World-Class Sales Teams Know Why Customers Buy: Do You?
Most successful sales people are adept at professional selling; they know their products and services quite well. They’ve also accumulated a lot of experience identifying prospect situations where there’s a good fit. The process isn’t easy. Smart salespeople spend considerable time at the whiteboard planning for the ideal fit between offer and solution.
Unfortunately, in the complex world of B2B sales, going from the whiteboard to the solution isn’t a direct route, even when the buyer has need and your solution is obvious. Let me illustrate.
The Forgotten Influencer
A few years ago, an insurance brokerage firm brought a unique concept to me and asked if I had relationships with large employers where this product would be a fit. They developed a process with algorithms that could substantially reduce the cost of group term life and disability insurance, a basic and costly benefit every large company offers.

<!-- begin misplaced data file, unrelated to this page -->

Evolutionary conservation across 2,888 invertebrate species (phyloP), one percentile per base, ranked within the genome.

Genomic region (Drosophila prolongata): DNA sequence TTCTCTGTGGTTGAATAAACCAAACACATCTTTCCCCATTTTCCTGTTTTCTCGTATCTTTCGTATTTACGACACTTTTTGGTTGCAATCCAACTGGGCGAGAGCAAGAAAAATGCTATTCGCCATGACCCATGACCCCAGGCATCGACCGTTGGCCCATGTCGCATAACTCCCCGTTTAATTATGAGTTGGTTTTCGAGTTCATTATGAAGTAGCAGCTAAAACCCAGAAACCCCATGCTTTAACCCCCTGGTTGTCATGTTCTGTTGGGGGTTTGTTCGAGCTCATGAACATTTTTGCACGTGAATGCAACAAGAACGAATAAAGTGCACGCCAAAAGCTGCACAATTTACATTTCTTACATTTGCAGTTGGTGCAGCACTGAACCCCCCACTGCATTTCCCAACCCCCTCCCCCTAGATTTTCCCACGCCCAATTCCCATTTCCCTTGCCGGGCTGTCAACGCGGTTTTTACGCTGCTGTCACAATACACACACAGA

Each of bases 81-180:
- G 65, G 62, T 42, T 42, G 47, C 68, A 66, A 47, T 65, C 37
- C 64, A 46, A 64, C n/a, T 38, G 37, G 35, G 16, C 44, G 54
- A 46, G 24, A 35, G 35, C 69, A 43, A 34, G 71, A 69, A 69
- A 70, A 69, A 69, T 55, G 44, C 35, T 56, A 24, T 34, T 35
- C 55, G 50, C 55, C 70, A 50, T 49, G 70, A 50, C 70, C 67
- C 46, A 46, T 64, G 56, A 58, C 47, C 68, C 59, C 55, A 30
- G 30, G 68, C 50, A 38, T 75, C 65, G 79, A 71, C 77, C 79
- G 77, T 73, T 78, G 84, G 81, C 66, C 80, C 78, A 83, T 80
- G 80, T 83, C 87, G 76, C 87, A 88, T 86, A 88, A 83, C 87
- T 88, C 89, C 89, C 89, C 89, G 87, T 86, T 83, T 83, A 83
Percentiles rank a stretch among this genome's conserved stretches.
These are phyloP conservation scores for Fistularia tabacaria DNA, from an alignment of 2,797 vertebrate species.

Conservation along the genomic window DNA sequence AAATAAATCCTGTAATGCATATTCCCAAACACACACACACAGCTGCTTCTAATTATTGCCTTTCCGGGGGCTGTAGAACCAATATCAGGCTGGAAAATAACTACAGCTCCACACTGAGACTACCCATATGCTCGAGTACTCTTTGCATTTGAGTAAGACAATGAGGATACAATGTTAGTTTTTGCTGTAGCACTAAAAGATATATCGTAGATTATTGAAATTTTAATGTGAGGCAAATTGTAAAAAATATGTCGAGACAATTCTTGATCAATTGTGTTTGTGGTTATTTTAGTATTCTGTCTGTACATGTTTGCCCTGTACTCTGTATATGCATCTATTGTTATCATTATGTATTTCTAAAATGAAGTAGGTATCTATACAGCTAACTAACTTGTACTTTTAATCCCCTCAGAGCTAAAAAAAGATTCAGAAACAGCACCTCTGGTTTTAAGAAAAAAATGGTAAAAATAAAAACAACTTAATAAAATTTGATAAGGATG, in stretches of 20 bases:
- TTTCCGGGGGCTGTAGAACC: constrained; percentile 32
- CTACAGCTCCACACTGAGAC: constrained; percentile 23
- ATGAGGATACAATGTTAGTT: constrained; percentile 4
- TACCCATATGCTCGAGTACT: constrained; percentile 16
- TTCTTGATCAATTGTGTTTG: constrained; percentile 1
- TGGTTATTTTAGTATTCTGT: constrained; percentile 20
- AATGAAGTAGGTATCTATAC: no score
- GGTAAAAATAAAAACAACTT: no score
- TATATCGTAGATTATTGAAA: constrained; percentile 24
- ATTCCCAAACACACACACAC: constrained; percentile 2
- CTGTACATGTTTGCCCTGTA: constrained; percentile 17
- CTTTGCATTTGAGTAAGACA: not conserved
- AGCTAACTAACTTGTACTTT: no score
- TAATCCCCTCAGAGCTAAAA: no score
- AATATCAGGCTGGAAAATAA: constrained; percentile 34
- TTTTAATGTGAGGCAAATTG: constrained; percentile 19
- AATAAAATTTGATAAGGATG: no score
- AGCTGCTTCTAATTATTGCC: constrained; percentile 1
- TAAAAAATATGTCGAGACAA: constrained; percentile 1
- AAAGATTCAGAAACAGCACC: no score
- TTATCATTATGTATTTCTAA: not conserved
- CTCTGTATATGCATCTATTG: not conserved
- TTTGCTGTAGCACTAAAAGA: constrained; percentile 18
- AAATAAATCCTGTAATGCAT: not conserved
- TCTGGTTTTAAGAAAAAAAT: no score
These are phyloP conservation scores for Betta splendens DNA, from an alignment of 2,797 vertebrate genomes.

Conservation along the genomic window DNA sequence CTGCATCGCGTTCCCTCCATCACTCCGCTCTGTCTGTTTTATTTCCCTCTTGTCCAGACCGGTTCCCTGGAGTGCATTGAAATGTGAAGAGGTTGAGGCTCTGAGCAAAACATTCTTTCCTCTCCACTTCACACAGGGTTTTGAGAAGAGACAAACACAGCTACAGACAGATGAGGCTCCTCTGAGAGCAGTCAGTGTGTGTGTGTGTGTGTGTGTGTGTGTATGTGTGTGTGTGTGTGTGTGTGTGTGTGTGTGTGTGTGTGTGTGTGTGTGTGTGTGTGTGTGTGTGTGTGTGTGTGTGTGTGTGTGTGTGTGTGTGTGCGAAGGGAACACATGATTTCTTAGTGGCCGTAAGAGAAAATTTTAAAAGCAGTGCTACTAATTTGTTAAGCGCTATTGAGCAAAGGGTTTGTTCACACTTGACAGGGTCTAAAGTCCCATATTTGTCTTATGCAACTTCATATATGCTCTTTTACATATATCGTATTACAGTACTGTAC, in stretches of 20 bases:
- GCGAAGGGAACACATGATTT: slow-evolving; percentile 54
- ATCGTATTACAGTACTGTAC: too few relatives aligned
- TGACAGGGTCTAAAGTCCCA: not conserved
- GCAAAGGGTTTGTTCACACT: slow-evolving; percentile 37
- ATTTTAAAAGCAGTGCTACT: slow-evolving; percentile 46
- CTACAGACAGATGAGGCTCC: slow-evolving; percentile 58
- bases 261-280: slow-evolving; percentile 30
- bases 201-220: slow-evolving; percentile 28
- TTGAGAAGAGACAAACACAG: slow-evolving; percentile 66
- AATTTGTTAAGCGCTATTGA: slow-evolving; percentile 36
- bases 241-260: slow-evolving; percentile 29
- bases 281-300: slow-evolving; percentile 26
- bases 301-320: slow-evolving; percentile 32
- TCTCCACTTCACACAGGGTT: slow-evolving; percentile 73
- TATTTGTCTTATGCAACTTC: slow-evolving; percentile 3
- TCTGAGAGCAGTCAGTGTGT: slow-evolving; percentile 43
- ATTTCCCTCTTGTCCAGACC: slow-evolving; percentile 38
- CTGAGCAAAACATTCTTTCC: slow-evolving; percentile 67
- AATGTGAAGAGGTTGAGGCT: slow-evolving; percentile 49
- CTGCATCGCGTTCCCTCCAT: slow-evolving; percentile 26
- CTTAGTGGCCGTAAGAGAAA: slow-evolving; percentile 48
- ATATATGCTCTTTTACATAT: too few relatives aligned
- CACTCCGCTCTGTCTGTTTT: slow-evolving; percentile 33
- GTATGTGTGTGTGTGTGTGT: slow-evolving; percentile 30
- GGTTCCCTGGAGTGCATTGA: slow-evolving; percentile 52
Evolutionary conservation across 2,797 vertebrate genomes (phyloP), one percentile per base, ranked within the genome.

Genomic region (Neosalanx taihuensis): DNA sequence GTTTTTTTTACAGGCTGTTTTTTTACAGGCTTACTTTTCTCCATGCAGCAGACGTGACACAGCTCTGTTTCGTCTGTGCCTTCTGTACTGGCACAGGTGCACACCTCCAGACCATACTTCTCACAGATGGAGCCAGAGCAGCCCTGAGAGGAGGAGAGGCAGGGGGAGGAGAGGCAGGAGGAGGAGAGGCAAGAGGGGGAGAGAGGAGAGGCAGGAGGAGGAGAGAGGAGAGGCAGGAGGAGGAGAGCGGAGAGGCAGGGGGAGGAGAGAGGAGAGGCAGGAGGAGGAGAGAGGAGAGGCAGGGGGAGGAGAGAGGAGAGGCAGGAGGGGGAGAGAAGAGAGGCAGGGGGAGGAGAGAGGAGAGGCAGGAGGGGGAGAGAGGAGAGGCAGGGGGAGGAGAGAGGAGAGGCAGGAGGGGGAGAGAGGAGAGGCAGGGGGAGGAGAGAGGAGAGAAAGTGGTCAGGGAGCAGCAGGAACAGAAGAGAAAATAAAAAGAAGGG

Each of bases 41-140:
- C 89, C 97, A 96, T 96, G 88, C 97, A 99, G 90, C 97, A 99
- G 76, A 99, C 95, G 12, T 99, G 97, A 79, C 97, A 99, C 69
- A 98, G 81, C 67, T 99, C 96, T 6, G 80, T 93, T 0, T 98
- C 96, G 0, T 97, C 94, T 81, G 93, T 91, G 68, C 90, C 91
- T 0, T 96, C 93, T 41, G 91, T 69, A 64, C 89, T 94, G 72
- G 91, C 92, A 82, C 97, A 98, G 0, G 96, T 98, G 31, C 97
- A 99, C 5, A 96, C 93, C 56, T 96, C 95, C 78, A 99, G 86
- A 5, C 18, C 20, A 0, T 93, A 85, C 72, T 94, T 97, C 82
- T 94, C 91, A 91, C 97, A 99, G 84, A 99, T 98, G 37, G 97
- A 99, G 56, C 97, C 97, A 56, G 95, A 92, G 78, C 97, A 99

In the majority of cases, the brokerage firm would reduce the company’s cost by as much as 60 percent without altering benefits. In fact, the cost reduction was guaranteed for five years without any change in carriers. Pretty straight forward.
I prepared a list of large employers; the firm did its homework, and I ended up with a good estimation of the savings. On average the prospects on my list could save $2.5 million annually, without changing benefits to their employees. A real no brainer.
The lead salesperson on the brokerage firm picked up the phone, called the CEO or CFO, at the level of my relationships, and gave each the pitch. For the most part, these prospects were excited to hear this news and turned the salesperson over to the head of benefits or the director of human resources.